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time. >> you were in the middle of the wwe match. you did a good job. >> they could do this all day. >> they're so nice to each other. we know they appreciate each other in many ways, different points of view. that's what makes the world go around. thank you. leaders of the navajo nation are talking to the government about establishing an emergency alert system across the 27,000 square mile reservation. this comes after the disappearance ashland mike and her 9-year-old brother in may. the little girl was found dead. at the time law enforcement said they needed to improve how they respond to child abduction on the vast reservation. they are working on a public alert and warning system specifically for tribal land. this program was created in response to hurricane katrina. denver mayor michael hancock released a $1.3 billion budget proposal for 2017 earlier this morning.
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maintaining affordable housing. the mayor is waiting to see if the city council approves an extra $10 million to create a permanent fund for affordable housing. $19million will go towards fixing major roads, adding sidewalks and adding bike walks and $16 million to hire 48 new police officers, 16th of which would be dedicated to patrolling the 16th street mall. >> protecting the central corridor of extremely important because it's where most of the commercial activity and our tourism occurs, which is our no. 1, you know, lead economic indicator in terms of the health and well being of the city. >> i want to look at the other districts and how we're allocating those resources and we did not want our efforts to impact the efforts and responsibilities we have throughout the city. >> budgets hearings will begin later this month.
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the full version is on this rarely happens and it's a good time. the first time in 26 seasons the colorado symphony has a $1.7 million surplus in the back. just last year the symphony only had about 7,000. about five years before that the orchestra was almost going under. the symphony has new management, a new board and new support which has really ed additions and new venues like red rocks. a new music director brett mitchell will direct five concerts and become the new music director july next year. the simply season begins september 16th. those musicians are so talented, to think they would go under and that's their
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awful. parents looking for alternatives to all those bug sprays and chemicals. >> one local program is helping give people a better life with a job much more than a source
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investigators in florida say a fire set at a mosque could be a hate crime. the mosque was once attended by the man who killed 49 people at an orlando nightclub this summer. surveillance video shows a man walking toward the building carrying a bottle with liquid and some paper. he took off just before a big flash. investigators say timi fire coming 15 years after the september 11th attacks and the beginning of the muslin holiday leads authorities to believe it was a hate crime. a nationwide ceasefire went into effect at sundown in syria today, but it's not clear yet if some of the most powerful rebel groups will abide by it. violations have been reported just a few hours in. this morning syria's president released a statement saying the state was determined to take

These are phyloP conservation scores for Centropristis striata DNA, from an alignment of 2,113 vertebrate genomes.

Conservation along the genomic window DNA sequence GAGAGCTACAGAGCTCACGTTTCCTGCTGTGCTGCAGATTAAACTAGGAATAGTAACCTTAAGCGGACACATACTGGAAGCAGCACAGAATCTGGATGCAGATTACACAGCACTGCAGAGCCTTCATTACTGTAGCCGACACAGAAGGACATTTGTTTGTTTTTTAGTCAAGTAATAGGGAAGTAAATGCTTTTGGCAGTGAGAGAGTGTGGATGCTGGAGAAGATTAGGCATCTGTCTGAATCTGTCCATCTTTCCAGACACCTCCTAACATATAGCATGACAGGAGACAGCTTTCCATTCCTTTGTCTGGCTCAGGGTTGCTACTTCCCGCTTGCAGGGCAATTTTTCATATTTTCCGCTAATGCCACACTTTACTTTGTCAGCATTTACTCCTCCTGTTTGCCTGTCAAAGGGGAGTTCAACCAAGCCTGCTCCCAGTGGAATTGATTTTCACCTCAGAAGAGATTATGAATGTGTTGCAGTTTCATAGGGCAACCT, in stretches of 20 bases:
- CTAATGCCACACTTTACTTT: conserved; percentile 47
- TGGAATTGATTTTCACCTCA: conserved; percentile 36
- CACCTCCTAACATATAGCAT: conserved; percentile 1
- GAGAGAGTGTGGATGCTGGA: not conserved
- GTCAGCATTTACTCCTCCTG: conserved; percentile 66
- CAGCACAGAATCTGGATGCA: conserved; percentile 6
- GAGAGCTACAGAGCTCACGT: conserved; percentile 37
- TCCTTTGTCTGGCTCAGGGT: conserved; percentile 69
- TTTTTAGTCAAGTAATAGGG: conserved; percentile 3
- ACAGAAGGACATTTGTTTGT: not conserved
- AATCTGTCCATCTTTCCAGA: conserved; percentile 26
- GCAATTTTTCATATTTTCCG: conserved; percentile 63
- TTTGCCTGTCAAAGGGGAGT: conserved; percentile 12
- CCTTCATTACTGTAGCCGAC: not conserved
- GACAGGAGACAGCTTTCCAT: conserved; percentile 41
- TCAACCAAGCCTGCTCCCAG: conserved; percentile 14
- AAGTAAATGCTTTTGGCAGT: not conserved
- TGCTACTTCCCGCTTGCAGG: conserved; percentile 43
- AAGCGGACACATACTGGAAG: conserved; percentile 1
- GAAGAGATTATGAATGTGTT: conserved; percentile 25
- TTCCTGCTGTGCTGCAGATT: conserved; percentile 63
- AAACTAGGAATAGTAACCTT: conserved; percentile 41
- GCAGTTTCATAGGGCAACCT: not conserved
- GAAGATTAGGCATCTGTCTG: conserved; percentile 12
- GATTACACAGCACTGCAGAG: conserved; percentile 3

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about the ceasefire agreement since the u.s. and russia signed it last weekend. analysts say it's too soon to call the deal a failure. workers and volunteers to claim lost wages and medical benefits after the september 11th attacks have until september 11th of 2018. it lapsed two years. thousands of people are still reporting illnesses an the effects of the attack. with more concerns over the zika virus and the chemicals used to keep the mosquitoes away, some parents are looking for natural repellants. certified nutrition consultants say the cdc has been studying the power of certain oils to keep the bugs away. lemon eucalyptus or clove oil has been proven to repel mosquitoes. pediatricians say certain supplements like vitamin d,
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would help. >> something that would reduce body odor like zinc or cleanse the blood like chlorophyll and act as an internal deodorant. >> things that stimulate the immune system and give us protection we feel will be beneficial. >> consumer reports found natural bug sprays weren't very effective, but the lemon eucalyptus kept them away for several hours. mental health help can be difficult to get. >> next we bring attention to